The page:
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Ed’s Diner ticks a lot of boxes when it comes to an enjoyable burger experience. The sign above my table read: ‘Eat here once and you’ll always return’. Whilst always is maybe an overstatement, the offer that they give to new customers – free burger on your next visit with the purchase of any drink – means that you’ll return at least once – probably within 30 days. Other things, for example the slightly inflated prices, means I most likely won’t return that often. Whilst the time, day, and location may not have been completely matched up to when and where I’d normally find myself for a burger review, spending Monday lunch in Ed’s Easy Diner Wandsworth definitely scratched a couple of itches. Firstly, although barely goats cheese spread on toasted sourdough, the sesame bun and yellow gave me my first taste of bread and cheese in over a month. Secondly, and really the main reason, was that it provided a symbolic new beginning to the hope and wonders that 2016 might bring, now that those cold, dark, lonely days of January are behind us.

I’m ok, I promise.

VEGGIE BURGER RATING: 7/10

OVERALL RATING: 7.5/10

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East Twenty Bar & Kitchen

I’ve discovered recently that a good way to sample some of the capital’s finer delights for less is to sign up to Time Out offers. Occasionally amongst all the ads for discount yoga classes and west-end shows, an advert pops up for some sort of culinary experience. One that caught my eye recently was a discounted rate to go up Britain’s tallest sculpture and recent addition to East London’s skyline – the ArcelorMittal Orbit tower in the Olympic Park. Always one of for a view, the deal was sweetened much more for me with the ticket price – £20 down from £30 – including a burger and drink at the East Twenty restaurant:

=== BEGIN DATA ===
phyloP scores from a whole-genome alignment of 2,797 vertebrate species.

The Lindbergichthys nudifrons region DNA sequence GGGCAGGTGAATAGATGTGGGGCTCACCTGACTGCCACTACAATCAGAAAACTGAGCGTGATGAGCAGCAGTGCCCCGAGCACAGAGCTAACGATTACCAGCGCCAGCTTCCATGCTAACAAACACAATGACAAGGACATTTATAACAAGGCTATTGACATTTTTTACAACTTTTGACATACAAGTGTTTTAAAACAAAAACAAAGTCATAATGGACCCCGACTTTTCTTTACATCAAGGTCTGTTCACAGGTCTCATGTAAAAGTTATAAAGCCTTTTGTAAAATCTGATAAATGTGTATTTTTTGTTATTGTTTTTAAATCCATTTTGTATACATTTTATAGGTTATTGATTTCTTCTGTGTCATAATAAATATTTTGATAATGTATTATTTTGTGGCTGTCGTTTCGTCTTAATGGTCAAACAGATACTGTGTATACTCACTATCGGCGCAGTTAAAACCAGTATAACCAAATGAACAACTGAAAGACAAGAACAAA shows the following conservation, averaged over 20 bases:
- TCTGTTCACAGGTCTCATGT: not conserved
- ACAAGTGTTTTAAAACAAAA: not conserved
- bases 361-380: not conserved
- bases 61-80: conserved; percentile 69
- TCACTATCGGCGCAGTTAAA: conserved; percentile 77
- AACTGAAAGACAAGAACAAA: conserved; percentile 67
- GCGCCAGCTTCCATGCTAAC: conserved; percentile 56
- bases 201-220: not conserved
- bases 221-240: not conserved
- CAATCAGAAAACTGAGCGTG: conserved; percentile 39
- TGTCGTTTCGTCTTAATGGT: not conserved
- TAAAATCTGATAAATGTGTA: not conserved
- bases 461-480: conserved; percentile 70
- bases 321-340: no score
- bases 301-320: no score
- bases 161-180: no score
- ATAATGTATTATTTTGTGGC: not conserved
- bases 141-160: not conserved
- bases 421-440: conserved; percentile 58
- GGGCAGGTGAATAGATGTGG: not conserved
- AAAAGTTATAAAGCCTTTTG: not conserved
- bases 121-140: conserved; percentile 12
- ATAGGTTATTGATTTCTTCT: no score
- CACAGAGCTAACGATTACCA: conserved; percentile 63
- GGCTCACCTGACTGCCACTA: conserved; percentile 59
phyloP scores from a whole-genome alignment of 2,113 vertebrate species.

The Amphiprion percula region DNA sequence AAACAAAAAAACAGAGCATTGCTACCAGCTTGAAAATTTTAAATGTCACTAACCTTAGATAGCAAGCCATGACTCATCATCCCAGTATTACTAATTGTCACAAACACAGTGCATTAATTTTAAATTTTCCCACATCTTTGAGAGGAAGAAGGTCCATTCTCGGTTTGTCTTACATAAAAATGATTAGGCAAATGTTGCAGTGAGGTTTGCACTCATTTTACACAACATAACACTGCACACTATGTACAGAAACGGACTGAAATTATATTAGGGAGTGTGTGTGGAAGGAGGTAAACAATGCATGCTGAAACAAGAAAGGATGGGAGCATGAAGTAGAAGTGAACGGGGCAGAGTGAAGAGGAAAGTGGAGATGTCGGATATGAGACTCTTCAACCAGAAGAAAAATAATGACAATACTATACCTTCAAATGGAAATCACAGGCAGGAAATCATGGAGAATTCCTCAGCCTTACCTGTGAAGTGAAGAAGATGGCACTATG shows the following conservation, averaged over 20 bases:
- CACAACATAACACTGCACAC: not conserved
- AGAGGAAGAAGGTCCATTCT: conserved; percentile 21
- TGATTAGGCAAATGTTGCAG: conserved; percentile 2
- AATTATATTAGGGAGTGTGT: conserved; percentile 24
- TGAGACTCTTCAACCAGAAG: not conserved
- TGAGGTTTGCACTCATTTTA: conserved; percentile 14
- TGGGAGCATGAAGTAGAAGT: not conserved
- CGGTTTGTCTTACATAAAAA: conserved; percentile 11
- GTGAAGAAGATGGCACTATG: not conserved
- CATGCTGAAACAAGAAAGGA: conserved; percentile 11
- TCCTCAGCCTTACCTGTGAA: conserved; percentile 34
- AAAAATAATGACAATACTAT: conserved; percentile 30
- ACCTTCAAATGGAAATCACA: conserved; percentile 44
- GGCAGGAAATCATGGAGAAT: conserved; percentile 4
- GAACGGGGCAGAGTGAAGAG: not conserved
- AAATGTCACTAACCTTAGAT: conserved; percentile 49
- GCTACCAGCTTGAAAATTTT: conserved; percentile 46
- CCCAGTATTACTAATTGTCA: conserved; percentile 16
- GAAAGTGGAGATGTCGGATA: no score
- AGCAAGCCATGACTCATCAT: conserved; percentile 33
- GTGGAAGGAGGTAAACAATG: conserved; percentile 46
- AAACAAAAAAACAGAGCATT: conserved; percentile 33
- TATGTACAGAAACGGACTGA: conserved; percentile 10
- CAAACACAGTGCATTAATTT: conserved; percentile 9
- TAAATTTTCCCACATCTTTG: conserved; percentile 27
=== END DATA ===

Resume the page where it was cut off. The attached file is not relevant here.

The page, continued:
You’ll get the chance to drink in one of the best views in the capital and, with an additional option of a delicious burger and a pint at the East Twenty Bar and Kitchen, you can wash it all down with a nice bit of scoff too.

I could just imagine sitting a top the tower with the whole of London beneath me tucking into a lovely burger and a pint, all for £20! This was an offer that couldn’t be missed.